After the alarm cancellation button has been enabled, a signal is sent to the tone generator 113 through the SDA and SCL busses, and the tone generator 113 is enabled to generate a warning tone. If there is someone on the telephone line which is to be used to communicate with a monitoring station, then that person, on hearing the warning tone, should hang up. The tone which is generated in the generator 113 is amplified in the modem 111 and is transmitted through the transformer 115 onto the telephone lines as will be discussed below.
After the tone generator. 113 has been enabled, the system checks once again to determine if the alarm is still on at line 621. This is checked by determining whether the interrupt is still at the terminal 0 on unit 117. Assuming that it is, the phone line is seized.
Turning to FIG. 7, the phone line is seized by activating coils 105C and 107C to connect the telephone line to the secondary of the transformer 115. In this regard, it is pointed out that coils 109 will activate contact 109B to assume one of two positions. It is used on contact to activate an external alarm device.
When the telephone line has been seized, the system is checked to determine if the alarm has been cancelled, that is, if the alarm cancellation button has been pushed. If it has not been pushed, then the program is continued at the fire alarm flow chart in FIG. 9C.
Turning to FIG. 9C, it is noted that the procedures can be ended by the GO TO TOAST alarm at line 622 or the GO TO FALSE ALARM at line 700. Both of these flow charts are in FIG. 9B. As can be seen, the false alarm and toast alarm result in placing the telephone back on-hook (returning the telephone line to telephone users) and then waiting a predetermined time before returning to the other alarms box in FIG. 9A. It will be noted that, at all times, the GO TO TOAST alarm results from determining that the interrupt is no longer on an input terminal of unit 117. The GO TO FALSE alarm results from pressing the alarm cancellation button.
Turning now to FIG. 9C, it can be seen that there is a check procedure involved at several stages in this flow chart. The check procedure first determines if the interrupt is still on terminal 0 of unit 117. If the interrupt is still there, then the system checks to determine if the cancellation button has been pushed by checking the space in memory to determine if the number in there is greater than 0. If it is not greater than 0, then the alarm cancellation button has not been pushed and the program returns to the next procedure in the false alarm flow.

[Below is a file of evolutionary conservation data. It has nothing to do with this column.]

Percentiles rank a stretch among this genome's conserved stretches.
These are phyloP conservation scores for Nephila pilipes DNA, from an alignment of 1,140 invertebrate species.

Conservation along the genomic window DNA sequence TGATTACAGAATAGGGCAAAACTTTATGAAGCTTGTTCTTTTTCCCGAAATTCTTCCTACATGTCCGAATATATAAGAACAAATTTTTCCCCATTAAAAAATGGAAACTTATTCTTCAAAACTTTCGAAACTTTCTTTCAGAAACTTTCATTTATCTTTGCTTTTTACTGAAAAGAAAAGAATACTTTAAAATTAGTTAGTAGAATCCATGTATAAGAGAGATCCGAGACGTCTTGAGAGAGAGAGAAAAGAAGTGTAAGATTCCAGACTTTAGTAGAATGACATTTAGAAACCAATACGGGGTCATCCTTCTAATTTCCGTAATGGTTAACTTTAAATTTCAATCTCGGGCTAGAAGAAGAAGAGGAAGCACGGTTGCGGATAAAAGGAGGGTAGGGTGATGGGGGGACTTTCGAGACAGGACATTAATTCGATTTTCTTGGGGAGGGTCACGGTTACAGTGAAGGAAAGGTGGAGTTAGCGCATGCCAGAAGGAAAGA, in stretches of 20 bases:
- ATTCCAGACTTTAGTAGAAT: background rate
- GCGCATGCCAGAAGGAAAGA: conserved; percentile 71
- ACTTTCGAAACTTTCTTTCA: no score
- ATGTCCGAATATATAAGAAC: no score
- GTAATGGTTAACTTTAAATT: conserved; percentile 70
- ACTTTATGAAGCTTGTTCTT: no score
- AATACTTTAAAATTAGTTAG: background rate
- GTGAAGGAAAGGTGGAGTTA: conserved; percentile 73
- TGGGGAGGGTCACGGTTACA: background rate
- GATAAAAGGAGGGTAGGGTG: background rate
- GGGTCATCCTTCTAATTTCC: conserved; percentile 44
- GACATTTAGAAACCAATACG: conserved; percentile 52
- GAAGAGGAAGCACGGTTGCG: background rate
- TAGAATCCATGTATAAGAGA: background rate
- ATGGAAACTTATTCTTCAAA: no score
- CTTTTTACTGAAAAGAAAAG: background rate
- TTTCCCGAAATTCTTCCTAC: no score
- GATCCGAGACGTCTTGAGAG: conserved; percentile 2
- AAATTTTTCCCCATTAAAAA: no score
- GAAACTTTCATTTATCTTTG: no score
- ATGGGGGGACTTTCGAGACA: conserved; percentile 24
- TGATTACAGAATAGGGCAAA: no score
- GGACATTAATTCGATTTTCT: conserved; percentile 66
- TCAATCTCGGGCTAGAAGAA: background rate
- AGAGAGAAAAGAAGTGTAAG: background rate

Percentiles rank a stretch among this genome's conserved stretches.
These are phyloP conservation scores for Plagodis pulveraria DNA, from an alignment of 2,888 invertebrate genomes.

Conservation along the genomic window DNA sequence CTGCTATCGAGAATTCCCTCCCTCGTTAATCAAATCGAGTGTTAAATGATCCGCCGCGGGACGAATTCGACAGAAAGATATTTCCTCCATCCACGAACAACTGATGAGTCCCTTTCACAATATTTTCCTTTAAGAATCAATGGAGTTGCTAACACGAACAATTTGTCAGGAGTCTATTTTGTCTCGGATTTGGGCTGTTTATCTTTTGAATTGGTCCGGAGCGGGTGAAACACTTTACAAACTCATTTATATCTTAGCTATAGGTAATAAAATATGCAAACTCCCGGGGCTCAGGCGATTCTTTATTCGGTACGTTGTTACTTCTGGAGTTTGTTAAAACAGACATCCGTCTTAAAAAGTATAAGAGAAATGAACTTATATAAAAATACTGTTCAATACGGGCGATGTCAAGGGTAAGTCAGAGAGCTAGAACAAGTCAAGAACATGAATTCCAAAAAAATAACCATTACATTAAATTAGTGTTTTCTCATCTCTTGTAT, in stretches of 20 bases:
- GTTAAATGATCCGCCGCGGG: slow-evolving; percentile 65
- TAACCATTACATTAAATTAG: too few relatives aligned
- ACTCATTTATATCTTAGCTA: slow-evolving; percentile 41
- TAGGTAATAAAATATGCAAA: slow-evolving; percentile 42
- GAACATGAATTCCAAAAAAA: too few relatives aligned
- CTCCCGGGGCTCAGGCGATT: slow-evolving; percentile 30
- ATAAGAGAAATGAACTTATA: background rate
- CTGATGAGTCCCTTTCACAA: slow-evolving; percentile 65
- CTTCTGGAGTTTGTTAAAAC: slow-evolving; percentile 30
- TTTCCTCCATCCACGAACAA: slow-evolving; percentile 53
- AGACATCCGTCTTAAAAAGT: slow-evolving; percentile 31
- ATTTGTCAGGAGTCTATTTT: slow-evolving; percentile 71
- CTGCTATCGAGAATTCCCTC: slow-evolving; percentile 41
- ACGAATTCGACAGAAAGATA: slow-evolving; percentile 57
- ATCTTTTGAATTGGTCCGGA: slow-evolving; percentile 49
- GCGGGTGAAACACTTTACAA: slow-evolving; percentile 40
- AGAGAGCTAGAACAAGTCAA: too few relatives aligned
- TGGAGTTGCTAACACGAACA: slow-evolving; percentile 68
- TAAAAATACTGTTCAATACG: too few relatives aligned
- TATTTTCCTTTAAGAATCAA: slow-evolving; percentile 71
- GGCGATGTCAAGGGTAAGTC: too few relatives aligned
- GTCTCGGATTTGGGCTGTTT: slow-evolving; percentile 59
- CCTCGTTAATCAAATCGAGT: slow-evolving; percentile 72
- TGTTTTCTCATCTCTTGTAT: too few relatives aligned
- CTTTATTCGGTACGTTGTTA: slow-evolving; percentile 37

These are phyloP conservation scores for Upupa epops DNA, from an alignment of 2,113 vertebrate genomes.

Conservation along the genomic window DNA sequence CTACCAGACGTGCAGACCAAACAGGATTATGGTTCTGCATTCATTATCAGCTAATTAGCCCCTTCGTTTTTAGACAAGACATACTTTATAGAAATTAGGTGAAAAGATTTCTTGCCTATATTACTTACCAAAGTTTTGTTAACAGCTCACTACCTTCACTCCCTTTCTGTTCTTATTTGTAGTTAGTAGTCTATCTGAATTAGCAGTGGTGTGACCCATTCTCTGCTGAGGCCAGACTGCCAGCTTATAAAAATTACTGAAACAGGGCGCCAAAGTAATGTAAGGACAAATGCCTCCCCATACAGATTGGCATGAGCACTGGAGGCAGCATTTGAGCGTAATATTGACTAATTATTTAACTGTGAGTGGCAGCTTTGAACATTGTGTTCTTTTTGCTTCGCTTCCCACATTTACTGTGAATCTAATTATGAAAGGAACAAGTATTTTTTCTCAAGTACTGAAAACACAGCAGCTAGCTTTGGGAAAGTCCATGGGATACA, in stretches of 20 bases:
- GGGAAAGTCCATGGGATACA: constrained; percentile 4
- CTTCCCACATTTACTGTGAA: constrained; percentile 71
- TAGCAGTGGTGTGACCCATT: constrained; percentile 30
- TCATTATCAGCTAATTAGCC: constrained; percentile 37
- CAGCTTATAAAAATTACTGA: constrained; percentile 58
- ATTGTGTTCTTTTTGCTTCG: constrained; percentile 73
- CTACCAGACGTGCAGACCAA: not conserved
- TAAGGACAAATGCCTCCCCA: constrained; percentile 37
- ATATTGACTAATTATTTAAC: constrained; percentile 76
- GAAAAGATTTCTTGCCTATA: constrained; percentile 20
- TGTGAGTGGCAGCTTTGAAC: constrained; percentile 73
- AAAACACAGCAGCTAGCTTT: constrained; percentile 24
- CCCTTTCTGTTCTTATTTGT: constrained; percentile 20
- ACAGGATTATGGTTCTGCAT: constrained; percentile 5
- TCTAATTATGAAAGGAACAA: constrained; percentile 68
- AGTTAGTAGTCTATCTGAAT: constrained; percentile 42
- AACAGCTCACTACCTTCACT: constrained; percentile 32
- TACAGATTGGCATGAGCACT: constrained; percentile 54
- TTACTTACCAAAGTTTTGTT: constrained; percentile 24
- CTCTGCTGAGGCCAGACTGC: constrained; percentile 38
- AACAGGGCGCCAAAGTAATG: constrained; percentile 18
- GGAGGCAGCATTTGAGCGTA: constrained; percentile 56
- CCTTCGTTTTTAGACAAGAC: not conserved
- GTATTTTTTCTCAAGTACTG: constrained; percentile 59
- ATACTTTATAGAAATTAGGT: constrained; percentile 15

The first step of the false alarm flow is to read the appropriate phone number. In the fire alarm case, the phone number would be the phone of a fire station.
The alarm condition is then checked and, if there is no GO TO TOAST alarm or GO TO FALSE alarm instruction, a message is prepared for transmission. The message will depend on the type of alarms which have been activated. For example, if there is a fire alarm and an emergency alarm activated at the same time, then the first alarm would only be transmitted to the fire station and the emergency alarm would be transmitted to a different monitoring station so that part of the alarms would be masked when sent to one place but not masked when sent to another.
After the message has been prepared, a further check is carried out. The telephone number that was read is then dialled. In the case of a dial tone, the appropriate tones are generated in the tone generator 113, amplified in modem 111 and sent out over the telephone lines through the transformer 115. In the case of a pulse code telephone number, the relay 109 is pulsed in accordance with the appropriate telephone code. The relay 107, under these conditions, is driven by the processor 34.
The system then waits for a carrier, i.e., it waits to determine if a connection has been made. When it detects that a connection has been made, it transmits the message.
The system, at line 841, then waits to determine if the message has been acknowledged. If the message has been acknowledged, the circuit illustrated in FIG. 8 generates 5 beeps to confirm a successful call. The telephone lines are then returned to the user and the program continues in the WAIT FOR CANCEL flow chart of FIG. 9D.
The purpose of the WAIT FOR CANCEL procedure is, if within 60 seconds of acknowledgement, it is determined that the alarm is not really a true alarm, then the alarm can still be cancelled by pressing the alarm cancellation button. In the latter event, the cancellation flag will be set and the program will turn to the NOT A FIRE ALARM flow chart in FIG. 9E. If the 60 seconds passes and the fire alarm is not cancelled, then the program is returned to the other alarms procedure of FIG. 9A.